* Would pave way for cheaper copies of biotech drugs
* Generic biotech drugs could save govt, patients money
* Brand-name makers say measure jeopardizes new treatments (Adds industry, lawmaker, analyst comments)
WASHINGTON, March 11 (Reuters) - U.S. lawmakers unveiled a bipartisan proposal on Wednesday to allow government approval for cheaper copies of biotechnology medicines that cost as much as tens of thousands of dollars per year.
Representative Henry Waxman, joined by a Democratic colleague and two Republicans, said biotech drugs were the fastest-growing and most expensive part of the nation's prescription drug bill. Generic versions could provide safe alternatives while saving money for patients, employers, insurers and the federal government, the lawmakers said.
If the measure becomes law, it would open a vast new market for generic drugmakers such as Teva Pharmaceutical Industries Ltd
and Mylan Inc
and lead to competition for brand-name biotechnology companies.
Biotech drugs, or biologics, are man-made forms of human proteins and tougher to produce than traditional medicines.
They are typically injected and treat conditions ranging from anemia and rheumatoid arthritis to cancer. Examples include Genentech Inc's
Herceptin and Avastin cancer treatments, and Amgen Inc's
Epogen and Aranesp anemia therapies.
The legislation would give the Food and Drug Administration authority to approve "biosimilar" drugs that are "highly similar in molecular structure" and provide no meaningful difference to patients.
Companies also could try to prove their copies were "biogeneric," or interchangeable. The first maker to show interchangeability would win six months of market exclusivity.
Similar bills died in the previous Congress, but prospects may be better now with support from President Obama and a desire to cut soaring health costs. Waxman has called the effort one of his highest priorities this year.
Brand-name biotech companies back the idea if it includes an adequate period of market exclusivity for the original products and safety protections for patients.
Waxman's measure would give original products five years of market exclusivity, and three years for modifications of existing drugs in some cases. The exclusivity prevents patent challenges during that period, and the length of time is consistent with the approach in place for chemical-based drugs.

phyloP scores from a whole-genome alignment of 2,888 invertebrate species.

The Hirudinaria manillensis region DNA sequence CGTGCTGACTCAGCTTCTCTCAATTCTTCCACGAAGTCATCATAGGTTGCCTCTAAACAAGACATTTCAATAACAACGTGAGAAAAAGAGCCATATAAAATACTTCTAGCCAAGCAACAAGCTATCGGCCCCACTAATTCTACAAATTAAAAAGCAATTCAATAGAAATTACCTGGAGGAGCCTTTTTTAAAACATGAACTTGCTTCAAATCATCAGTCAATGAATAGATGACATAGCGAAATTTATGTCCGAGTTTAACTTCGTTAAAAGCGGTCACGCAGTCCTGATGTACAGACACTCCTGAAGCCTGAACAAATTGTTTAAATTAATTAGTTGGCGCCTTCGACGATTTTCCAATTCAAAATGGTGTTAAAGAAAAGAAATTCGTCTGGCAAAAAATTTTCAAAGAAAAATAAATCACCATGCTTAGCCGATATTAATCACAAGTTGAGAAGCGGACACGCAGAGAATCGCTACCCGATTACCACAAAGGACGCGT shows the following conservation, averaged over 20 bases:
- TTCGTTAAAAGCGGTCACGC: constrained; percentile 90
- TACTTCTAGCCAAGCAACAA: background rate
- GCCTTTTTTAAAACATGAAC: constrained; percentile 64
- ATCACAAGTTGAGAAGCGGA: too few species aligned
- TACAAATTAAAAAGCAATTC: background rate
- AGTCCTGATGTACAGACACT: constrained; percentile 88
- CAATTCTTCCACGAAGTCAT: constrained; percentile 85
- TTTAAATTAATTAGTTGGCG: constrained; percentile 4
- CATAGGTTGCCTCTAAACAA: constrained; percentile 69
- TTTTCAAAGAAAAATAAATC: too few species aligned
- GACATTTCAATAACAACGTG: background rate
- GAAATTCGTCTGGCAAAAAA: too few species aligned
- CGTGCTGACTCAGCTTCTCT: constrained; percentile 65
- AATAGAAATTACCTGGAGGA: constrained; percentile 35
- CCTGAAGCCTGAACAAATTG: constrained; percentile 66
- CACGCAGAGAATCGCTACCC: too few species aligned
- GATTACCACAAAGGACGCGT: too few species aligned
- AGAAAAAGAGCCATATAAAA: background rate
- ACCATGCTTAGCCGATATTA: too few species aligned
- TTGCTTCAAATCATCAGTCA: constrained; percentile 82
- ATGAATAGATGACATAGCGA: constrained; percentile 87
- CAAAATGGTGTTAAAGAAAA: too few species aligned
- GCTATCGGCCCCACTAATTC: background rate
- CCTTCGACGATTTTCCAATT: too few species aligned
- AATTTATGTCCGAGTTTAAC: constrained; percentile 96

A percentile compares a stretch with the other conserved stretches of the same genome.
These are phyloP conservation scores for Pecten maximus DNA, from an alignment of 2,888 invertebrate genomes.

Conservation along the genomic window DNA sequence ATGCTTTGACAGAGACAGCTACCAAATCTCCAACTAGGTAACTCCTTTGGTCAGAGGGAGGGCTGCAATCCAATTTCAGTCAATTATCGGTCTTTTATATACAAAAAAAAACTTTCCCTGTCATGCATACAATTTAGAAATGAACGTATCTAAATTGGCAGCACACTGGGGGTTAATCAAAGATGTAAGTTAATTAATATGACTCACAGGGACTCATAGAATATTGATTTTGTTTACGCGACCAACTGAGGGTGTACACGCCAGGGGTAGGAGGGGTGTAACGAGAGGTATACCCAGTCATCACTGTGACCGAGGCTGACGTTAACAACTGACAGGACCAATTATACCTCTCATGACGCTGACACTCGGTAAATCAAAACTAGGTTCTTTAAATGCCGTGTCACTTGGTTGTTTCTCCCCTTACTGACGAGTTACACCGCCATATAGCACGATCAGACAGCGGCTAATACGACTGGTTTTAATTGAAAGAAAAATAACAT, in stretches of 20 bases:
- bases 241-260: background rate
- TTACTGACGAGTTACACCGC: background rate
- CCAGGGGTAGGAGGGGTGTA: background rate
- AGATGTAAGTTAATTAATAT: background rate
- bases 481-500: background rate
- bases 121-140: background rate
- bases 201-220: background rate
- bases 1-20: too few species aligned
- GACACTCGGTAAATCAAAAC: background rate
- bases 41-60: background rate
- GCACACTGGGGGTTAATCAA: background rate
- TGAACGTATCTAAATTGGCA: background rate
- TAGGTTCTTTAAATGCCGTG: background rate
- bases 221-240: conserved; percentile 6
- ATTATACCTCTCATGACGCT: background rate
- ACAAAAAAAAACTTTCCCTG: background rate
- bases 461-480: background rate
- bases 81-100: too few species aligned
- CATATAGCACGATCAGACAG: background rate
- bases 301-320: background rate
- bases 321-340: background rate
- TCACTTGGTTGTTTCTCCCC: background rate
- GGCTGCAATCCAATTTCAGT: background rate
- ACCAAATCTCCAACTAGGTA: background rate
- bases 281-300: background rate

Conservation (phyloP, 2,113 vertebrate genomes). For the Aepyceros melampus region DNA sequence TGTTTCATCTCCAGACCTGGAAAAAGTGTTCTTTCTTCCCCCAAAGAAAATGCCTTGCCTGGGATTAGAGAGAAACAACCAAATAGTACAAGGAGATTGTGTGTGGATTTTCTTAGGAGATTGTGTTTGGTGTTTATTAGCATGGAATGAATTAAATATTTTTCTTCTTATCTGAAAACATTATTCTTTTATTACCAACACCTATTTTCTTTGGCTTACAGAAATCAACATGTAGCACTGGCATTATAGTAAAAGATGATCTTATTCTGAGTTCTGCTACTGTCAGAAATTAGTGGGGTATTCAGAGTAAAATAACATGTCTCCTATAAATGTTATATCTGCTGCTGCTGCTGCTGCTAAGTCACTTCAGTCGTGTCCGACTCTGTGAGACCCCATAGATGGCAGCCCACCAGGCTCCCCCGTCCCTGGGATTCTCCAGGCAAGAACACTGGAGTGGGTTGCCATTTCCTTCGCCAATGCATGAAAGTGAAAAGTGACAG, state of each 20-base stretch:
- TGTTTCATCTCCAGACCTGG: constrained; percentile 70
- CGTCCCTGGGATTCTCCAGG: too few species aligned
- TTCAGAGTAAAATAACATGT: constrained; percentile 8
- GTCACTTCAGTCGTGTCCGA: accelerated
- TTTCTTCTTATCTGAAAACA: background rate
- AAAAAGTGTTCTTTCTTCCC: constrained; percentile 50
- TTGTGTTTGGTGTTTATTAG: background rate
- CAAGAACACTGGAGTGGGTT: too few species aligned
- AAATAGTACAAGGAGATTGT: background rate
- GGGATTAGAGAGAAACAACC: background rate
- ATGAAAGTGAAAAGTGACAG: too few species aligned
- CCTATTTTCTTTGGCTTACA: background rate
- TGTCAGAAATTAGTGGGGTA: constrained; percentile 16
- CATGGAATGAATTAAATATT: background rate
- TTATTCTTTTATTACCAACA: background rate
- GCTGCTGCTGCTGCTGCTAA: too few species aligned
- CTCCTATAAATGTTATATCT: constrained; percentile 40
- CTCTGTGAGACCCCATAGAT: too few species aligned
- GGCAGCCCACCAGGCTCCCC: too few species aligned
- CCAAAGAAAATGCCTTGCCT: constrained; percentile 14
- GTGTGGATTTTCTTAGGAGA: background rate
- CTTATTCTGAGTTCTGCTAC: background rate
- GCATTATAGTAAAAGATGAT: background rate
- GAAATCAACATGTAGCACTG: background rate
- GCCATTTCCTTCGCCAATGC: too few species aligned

The exclusivity could be extended by up to one year for pediatric studies or new uses, according to a summary of the legislation.
"This bill will lead to healthy competition and long-term savings for patients and payers, and will preserve innovation in the biotech marketplace," said Waxman, chairman of the House of Representatives Energy and Commerce Committee and co-author of a 1984 law that opened the door to generic competition for traditional, chemical-based drugs.
Brand-name companies, however, are pushing for 14 years of exclusivity for biotech drugs. That time is needed to entice manufacturers to develop new treatments, the companies say.
"The legislation introduced today would take patients and our industry down the wrong path - a path that jeopardizes the continued development of new breakthrough therapies and potential cures for debilitating diseases," said Jim Greenwood, president of the Biotechnology Industry Organization.
Obama called for access to generic biologics in a budget outline last month, and the authors of the new bill said their approach was consistent with the president's proposal.
The Generic Pharmaceutical Association (GPhA), an industry group for generic drugmakers, welcomed the bill. GPhA President Kathleen Jaeger said it would "save our health care system billions of dollars."
A broad range of groups and employers support the measure including seniors lobby AARP, General Motors
, the AFL-CIO labor group and others, Waxman said.
Sanford Bernstein analyst Ronny Gal said the bill was more pro-generic than an earlier version but he thought the final law would be "a lot more balanced" after lawmakers debate the exclusivity period, approval standards and other issues. (Reporting by Lisa Richwine and Susan Heavey; editing by Matthew Lewis and Tim Dobbyn)
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